Pierson greeted her with a silent nod, still deep into something with the two women, who were looking at him with furious faces. Even the usually gentle Callia.
Eris took a seat on the flattened woods-rushes near them, picking at the ears of it, pretending like she wasn’t burning to know more about the tension between them.
“Don’t think it’s decided because Eris is here, and you don’t want us… discussing it further.” Sarai began.
Pierson smiled. “If I don’t want to argue in front of Eris, it’s only because she will agree with me, and I don’t want you lovely ladies to feel ganged up on.”
“That’s two still two versus two. Or maybe even one and a half versus two.”
“Sharp tongue.” Eris chided her with Jayk’s insult. She spoke almost under her breath, but just loud enough to make Sarai’s lips thin quickly and for Callia to hold in a laugh. Pierson let his laugh out.
“And that’s exactly why Eris outnumbers you, most beautiful Sarai.”
“Don’t forget me, Pierson.” Callia said lightly, but in a voice that made Eris think of the sound a blade makes when it is drawn from a sheath.
“How could I forget you, oh gentle light of my mornings?!”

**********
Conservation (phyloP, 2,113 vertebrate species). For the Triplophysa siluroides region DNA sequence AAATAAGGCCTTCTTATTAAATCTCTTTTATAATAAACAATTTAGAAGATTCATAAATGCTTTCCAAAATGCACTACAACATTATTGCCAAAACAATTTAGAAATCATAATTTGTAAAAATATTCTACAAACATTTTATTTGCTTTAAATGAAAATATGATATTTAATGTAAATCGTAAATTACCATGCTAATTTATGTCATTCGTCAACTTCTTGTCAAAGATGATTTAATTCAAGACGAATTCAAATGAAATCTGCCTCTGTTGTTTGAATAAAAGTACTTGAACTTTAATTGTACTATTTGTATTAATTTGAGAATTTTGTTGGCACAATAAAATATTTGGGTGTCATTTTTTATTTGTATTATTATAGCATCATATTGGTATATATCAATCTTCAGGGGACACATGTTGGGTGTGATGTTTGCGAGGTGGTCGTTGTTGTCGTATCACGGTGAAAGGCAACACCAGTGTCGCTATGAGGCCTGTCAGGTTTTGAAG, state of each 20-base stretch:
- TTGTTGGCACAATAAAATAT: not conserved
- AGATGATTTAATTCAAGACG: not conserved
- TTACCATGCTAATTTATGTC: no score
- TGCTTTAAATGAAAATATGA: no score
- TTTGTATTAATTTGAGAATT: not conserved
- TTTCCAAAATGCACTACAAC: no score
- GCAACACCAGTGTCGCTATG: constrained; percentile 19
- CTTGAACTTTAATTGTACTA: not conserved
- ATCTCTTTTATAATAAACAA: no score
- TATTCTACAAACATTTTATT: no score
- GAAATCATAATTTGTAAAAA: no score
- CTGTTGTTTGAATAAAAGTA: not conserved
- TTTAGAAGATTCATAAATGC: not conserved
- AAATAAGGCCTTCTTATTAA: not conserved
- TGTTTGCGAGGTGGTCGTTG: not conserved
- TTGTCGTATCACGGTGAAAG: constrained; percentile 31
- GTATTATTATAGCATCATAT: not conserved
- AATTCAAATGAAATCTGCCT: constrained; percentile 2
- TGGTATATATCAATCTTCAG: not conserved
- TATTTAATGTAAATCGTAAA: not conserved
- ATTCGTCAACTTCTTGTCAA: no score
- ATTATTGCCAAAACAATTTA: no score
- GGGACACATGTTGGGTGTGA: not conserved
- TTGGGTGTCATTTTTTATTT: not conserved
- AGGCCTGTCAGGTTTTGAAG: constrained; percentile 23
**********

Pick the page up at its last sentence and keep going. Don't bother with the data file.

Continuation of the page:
“Ugh, spare us any Liosinium charm and compliments!” Sarai sneered.
He made a gesture of surrender. “Ladies, please. You know this is the only way.”
“Doesn’t mean we have to like it.” Callia’s voice was dagger sharp again.
“Like what?” Asked Eris.
The women sighed almost as one and nodded at Pierson, who gave in and told her himself.
“They don’t like that they are to stay with the boys in the woods while you, me, and Nemnir head into Bara.”
“And of course there’s a bloody brilliant reason or two for it being that way round!” Sniped Sarai while angrily twisting a new arrowhead onto the shaft of an arrow.
“I’ve got to speak with Jerekyn, or someone of his type, to arrange passage into Bara for the lads. Through some dark underground path that they control, I’m certain. No way we’re just walking straight in through the gates with twelve city-voln orphans at our heels!”
“And it has to be you, me and Nem?” Asked Eris, excitement bubbling in her belly, she’d never been in a city before.
“Woods-voln are bloody rare in the cities. You might get one or two selling themselves on the streets. But they don’t move about much, and certainly not alongside a mountain-voln and a priest.”
“A priest?!” Eris said in surprise.
Pierson sighed and reached for his pack to pull something out from deep inside. He unfurled it, and it was gold and silver, shining, with embroidered lions roaring, their manes and tails trailing down the length of it. Eris’ eyes widened even further. A priest’s robe.
“You should see how gaudy the thing is they make you were if you live long enough to make it into the ‘Eye of Lios’… the master council of priests. This is fucking dull in comparison.” Pierson looked over the robe and grimaced.
“That’s not the fat priest’s.”
“No, Eris, its mine.”